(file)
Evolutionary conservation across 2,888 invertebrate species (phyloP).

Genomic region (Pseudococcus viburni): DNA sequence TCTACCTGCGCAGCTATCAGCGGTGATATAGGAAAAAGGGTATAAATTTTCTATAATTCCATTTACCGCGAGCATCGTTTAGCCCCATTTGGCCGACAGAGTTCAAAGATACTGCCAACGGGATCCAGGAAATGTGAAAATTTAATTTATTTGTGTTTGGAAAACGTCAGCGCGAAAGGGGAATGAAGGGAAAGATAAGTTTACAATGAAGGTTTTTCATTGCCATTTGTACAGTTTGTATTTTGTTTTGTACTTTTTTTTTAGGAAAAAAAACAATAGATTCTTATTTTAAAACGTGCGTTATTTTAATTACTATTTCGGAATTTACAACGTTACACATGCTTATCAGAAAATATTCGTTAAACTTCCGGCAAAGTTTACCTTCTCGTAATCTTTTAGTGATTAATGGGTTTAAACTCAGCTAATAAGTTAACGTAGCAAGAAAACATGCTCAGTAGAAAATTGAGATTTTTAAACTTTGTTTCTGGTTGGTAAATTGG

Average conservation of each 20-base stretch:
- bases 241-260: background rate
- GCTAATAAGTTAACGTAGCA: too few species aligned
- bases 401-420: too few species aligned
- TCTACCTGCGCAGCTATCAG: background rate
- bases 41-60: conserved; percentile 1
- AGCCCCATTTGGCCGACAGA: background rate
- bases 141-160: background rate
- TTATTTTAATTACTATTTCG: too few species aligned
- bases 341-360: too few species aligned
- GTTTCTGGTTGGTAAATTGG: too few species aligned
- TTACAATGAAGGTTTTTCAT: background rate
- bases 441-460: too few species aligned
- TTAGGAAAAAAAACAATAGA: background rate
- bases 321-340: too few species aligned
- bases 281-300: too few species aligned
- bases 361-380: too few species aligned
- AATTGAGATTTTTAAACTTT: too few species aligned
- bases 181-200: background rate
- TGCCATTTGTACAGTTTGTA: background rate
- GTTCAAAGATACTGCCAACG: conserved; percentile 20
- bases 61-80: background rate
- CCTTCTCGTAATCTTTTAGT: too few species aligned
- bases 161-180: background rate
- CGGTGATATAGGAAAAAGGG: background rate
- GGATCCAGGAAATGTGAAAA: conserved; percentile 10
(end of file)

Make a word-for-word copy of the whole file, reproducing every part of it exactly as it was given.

Evolutionary conservation across 2,888 invertebrate species (phyloP).

Genomic region (Pseudococcus viburni): DNA sequence TCTACCTGCGCAGCTATCAGCGGTGATATAGGAAAAAGGGTATAAATTTTCTATAATTCCATTTACCGCGAGCATCGTTTAGCCCCATTTGGCCGACAGAGTTCAAAGATACTGCCAACGGGATCCAGGAAATGTGAAAATTTAATTTATTTGTGTTTGGAAAACGTCAGCGCGAAAGGGGAATGAAGGGAAAGATAAGTTTACAATGAAGGTTTTTCATTGCCATTTGTACAGTTTGTATTTTGTTTTGTACTTTTTTTTTAGGAAAAAAAACAATAGATTCTTATTTTAAAACGTGCGTTATTTTAATTACTATTTCGGAATTTACAACGTTACACATGCTTATCAGAAAATATTCGTTAAACTTCCGGCAAAGTTTACCTTCTCGTAATCTTTTAGTGATTAATGGGTTTAAACTCAGCTAATAAGTTAACGTAGCAAGAAAACATGCTCAGTAGAAAATTGAGATTTTTAAACTTTGTTTCTGGTTGGTAAATTGG

Average conservation of each 20-base stretch:
- bases 241-260: background rate
- GCTAATAAGTTAACGTAGCA: too few species aligned
- bases 401-420: too few species aligned
- TCTACCTGCGCAGCTATCAG: background rate
- bases 41-60: conserved; percentile 1
- AGCCCCATTTGGCCGACAGA: background rate
- bases 141-160: background rate
- TTATTTTAATTACTATTTCG: too few species aligned
- bases 341-360: too few species aligned
- GTTTCTGGTTGGTAAATTGG: too few species aligned
- TTACAATGAAGGTTTTTCAT: background rate
- bases 441-460: too few species aligned
- TTAGGAAAAAAAACAATAGA: background rate
- bases 321-340: too few species aligned
- bases 281-300: too few species aligned
- bases 361-380: too few species aligned
- AATTGAGATTTTTAAACTTT: too few species aligned
- bases 181-200: background rate
- TGCCATTTGTACAGTTTGTA: background rate
- GTTCAAAGATACTGCCAACG: conserved; percentile 20
- bases 61-80: background rate
- CCTTCTCGTAATCTTTTAGT: too few species aligned
- bases 161-180: background rate
- CGGTGATATAGGAAAAAGGG: background rate
- GGATCCAGGAAATGTGAAAA: conserved; percentile 10